Written by Jack


Jason Evert is a Christian chastity speaker who has been speaking at high schools and churches across the country and overseas for 20 years. He has spoken to youth at over 3,000 institutions worldwide. In his ministry, he has been seeing the rise of gender issues among our youth. After talking with many young people with gender issues, he started doing in depth research on gender theory that led him on a two-year journey to write: Male, Female, Other? A Catholic Guide to Understanding Gender. It is available on his web site Chastity.com as well as on Amazon.

His premise is that today we have two sides on this issue. One that pushes the concept that the only way to help gender dysphoric individuals is to validate them and push them into harmful medical procedures that do not address their real issues. The other side tends to blame individuals with gender dysphoria for many of the ills in our society and condemn them. While these two sides fight each other, the true victims, those who suffer from gender identity issues, are ignored and suffer. We as Christians are called to befriend those who struggle with these complex issues and lead them to the only source of true healing, Jesus Christ. We need to be willing to hear each person’s unique story and to walk with them on this journey even if we may have different views on gender.

The book has 18 chapters. Every chapter addresses a claim made by the supporters of gender theory. Some of the claims addressed include: Gender is a social construct, Puberty blockers are safe and effective and reversible, and Refusing to affirm a person’s gender leads them to suicide. He even has a chapter on how to communicate with your child who is dealing with gender issues. Jason’s book follows the format of Thomas Aquinas’ Summa. Each chapter takes an argument from those who support gender theory. He gives the proponent’s best defense of their position. He then shows the flaws in their position using science, theology, and the testimonials of individuals who are battling with gender issues.

The book starts with a chapter to explain and introduce the reader to the terms and common phrases that are used by those in the gender theory community. Jason states that to communicate and understand those with gender issues we need to learn the language in which they speak. I found this extremely helpful for me in understanding many of the remarks and statements I am seeing in the world today. He identifies the fact that we live in a society that claims to want to break down stereotypes, but when it comes to gender issues, we seem to double down on them. In the past a girl who liked sports would have just been called a tomboy. Today many say that this young woman may be trans and needs to have irreversible surgeries. Jason notes that there are not male and female activities, there are male and female bodies. What makes an activity male or female is the type of body doing it. The example he uses is sewing. Many people view this as a female activity; however, this is not the case. If a woman is sewing it, is a female activity. If a man is sewing it, is a male activity. The Apostle Paul, a very masculine person, was a tent maker. He engaged in sewing as part of his trade.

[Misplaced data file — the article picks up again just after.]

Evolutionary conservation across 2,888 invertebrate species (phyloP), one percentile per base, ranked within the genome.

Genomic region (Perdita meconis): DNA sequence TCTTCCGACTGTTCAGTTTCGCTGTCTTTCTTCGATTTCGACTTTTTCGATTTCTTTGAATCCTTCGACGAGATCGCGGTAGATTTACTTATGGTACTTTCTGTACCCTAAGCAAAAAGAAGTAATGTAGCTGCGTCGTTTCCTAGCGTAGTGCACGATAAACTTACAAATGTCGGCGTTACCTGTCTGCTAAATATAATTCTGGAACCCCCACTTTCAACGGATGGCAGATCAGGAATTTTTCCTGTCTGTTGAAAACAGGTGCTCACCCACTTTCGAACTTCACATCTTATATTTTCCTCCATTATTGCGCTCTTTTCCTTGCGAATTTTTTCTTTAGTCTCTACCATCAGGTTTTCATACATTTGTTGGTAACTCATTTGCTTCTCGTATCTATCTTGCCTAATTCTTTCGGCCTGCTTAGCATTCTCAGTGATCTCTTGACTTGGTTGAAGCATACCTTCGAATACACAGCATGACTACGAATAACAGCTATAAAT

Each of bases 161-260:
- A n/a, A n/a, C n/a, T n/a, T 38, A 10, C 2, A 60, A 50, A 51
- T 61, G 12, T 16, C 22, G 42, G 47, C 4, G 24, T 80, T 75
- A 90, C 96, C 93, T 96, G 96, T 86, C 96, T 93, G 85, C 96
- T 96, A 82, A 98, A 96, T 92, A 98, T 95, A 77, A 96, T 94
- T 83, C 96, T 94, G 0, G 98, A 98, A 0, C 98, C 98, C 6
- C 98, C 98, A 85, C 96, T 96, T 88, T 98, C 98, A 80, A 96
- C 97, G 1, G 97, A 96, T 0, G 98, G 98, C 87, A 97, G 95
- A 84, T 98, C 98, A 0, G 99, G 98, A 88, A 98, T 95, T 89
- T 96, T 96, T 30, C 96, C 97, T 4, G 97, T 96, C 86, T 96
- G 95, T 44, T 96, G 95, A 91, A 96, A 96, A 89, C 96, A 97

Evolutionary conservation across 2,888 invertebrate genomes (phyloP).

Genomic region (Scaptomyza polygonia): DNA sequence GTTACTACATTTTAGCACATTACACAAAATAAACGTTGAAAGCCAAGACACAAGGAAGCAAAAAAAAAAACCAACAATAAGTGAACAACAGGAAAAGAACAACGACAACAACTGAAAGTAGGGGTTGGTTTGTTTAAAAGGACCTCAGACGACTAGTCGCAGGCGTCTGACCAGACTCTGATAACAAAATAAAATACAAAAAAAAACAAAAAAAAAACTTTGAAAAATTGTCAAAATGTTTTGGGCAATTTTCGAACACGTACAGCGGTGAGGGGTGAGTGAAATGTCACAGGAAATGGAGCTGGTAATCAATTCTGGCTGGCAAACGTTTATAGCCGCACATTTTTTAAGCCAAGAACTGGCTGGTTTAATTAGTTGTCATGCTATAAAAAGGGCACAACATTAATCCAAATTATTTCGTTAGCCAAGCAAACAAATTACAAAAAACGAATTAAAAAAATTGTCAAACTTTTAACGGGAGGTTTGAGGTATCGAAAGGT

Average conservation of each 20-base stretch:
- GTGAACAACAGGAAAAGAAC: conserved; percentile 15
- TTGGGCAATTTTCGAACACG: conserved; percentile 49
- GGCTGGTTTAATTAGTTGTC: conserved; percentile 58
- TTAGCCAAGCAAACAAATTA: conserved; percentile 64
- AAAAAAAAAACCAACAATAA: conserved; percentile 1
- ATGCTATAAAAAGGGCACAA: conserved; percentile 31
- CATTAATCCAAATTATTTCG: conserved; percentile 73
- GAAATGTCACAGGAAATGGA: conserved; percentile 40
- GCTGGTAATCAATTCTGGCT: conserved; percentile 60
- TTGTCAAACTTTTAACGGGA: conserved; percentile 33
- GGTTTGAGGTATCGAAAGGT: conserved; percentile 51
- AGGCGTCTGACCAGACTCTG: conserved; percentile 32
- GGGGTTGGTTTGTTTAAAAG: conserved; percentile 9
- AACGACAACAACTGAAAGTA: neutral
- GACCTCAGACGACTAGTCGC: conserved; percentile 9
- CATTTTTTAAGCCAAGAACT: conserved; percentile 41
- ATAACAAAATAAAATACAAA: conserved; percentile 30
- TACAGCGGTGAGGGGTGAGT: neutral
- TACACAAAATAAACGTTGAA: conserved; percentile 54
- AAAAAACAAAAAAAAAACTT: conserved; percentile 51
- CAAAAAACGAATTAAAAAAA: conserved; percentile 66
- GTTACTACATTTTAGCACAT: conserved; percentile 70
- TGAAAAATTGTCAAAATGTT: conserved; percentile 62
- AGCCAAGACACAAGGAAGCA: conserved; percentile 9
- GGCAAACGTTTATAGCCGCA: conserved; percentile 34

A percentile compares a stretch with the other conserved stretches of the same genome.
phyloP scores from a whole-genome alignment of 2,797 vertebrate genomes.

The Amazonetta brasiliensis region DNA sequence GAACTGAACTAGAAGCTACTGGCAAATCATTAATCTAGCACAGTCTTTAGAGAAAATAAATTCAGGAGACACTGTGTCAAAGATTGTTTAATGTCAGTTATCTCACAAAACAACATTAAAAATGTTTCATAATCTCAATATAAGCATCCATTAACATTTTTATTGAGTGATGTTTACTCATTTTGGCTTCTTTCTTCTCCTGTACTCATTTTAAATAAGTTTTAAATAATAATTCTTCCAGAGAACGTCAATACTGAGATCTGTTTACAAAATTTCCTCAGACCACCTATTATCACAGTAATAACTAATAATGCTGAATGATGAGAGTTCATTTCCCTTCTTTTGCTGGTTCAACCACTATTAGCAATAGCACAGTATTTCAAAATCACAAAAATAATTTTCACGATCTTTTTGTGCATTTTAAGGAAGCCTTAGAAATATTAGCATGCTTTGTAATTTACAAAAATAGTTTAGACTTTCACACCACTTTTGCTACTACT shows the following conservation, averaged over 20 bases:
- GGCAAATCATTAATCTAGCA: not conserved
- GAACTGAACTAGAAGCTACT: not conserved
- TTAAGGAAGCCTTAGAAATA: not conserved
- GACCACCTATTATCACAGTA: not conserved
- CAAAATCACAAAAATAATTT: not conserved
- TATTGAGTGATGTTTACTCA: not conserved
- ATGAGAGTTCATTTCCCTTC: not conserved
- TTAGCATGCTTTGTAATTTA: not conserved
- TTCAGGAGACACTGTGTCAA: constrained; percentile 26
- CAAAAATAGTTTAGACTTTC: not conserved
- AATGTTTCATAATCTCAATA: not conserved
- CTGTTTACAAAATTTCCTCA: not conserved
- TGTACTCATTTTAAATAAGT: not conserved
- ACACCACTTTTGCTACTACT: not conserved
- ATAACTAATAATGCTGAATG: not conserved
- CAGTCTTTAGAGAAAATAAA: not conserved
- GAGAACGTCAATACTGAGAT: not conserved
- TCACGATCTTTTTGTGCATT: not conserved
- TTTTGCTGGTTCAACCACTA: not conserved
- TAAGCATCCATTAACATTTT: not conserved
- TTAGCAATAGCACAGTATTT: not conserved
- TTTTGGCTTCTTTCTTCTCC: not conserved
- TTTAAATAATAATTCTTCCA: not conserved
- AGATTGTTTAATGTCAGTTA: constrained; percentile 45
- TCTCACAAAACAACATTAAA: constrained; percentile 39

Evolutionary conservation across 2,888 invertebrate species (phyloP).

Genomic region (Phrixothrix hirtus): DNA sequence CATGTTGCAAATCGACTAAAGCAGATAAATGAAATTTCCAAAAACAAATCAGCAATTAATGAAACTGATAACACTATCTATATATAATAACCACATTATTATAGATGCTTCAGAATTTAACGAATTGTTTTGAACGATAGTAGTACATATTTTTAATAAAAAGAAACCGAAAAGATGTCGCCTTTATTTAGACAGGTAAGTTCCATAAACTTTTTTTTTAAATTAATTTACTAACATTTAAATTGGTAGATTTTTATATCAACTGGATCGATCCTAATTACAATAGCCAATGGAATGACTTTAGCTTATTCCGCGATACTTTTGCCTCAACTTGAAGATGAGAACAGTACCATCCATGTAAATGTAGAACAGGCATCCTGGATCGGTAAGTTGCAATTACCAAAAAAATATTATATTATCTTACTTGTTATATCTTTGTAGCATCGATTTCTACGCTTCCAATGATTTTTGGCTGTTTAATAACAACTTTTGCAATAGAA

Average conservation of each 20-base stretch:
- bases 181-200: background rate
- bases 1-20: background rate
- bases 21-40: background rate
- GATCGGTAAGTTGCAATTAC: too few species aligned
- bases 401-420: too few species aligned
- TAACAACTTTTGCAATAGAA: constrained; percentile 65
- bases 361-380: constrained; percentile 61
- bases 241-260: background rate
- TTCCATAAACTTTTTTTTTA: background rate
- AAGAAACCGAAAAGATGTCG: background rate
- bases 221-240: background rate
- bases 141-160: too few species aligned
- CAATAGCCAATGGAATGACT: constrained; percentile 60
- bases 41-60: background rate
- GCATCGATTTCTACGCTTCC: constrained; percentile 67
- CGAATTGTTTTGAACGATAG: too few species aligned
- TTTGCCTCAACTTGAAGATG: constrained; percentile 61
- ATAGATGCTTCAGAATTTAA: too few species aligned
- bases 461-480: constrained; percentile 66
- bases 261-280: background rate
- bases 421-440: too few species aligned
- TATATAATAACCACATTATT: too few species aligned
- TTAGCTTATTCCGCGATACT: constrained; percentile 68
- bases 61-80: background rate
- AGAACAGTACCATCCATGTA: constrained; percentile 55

When dealing with people who identify as trans, most see only two possible paths, affirm them or reject them. Many people are afraid to be called transphobic, so they just give unquestioning affirmation. But to affirm a false idea isn’t love. Jason invites us to follow a third, seldom followed path; accompaniment. This path calls us to walk with an individual in truth and love. Jason’s book gives the reader the tools to embark on this journey and to help a friend in need.

One of the best things about the book is that Jason shares personal testimonials from many people he has met. He relates that everyone has a unique story that deserves to be heard. This helped me reflect on my journey and see similarities and differences to others. In chapter 14, Jason addresses a dozen factors that can influence a person’s sense of sexual identity. These include things such as sexual abuse, trauma, autogynephilia, family dynamics, body image, and more. I found this to be very interesting and helpful in understanding myself better. Additionally, the book is very easy to read. It gave a very detailed and understandable explanation of gender issues. I have found it to be an outstanding resource that has helped me relate to people more effectively and talk to friends about gender issues.

The book is full of great information on the gender debate and is documented with 24 pages of references. Jason hits the latest science on gender, testimonials from numerous individuals who suffer from gender issues, and a variety of religious sources on gender and sexuality. He addresses all issues with truth and compassion. Jason even quotes Augustine and Thomas Aquinas on gender issues. I didn’t know this issue was something that has been addressed in the past. I learned a lot not only about gender theory and how to approach those who suffer from gender issues from a Christian perspective but I also learned a lot about myself. He has a section that discusses the top 12 reasons people suffer from gender dysphoria. I could identify with at least 4 of them. The book is 220 pages long and is also available at discounted rates for groups that wish to purchase in bulk. Jason talks extensively about his book on the 24 March Episode of Matt Fradd’s podcast, Pints with Aquinas. I feel this book is a great reference for those who have questions about gender issues. It is designed for both those who struggle with these issues and those who wish to understand and help others on their journey to Christ.


By Jack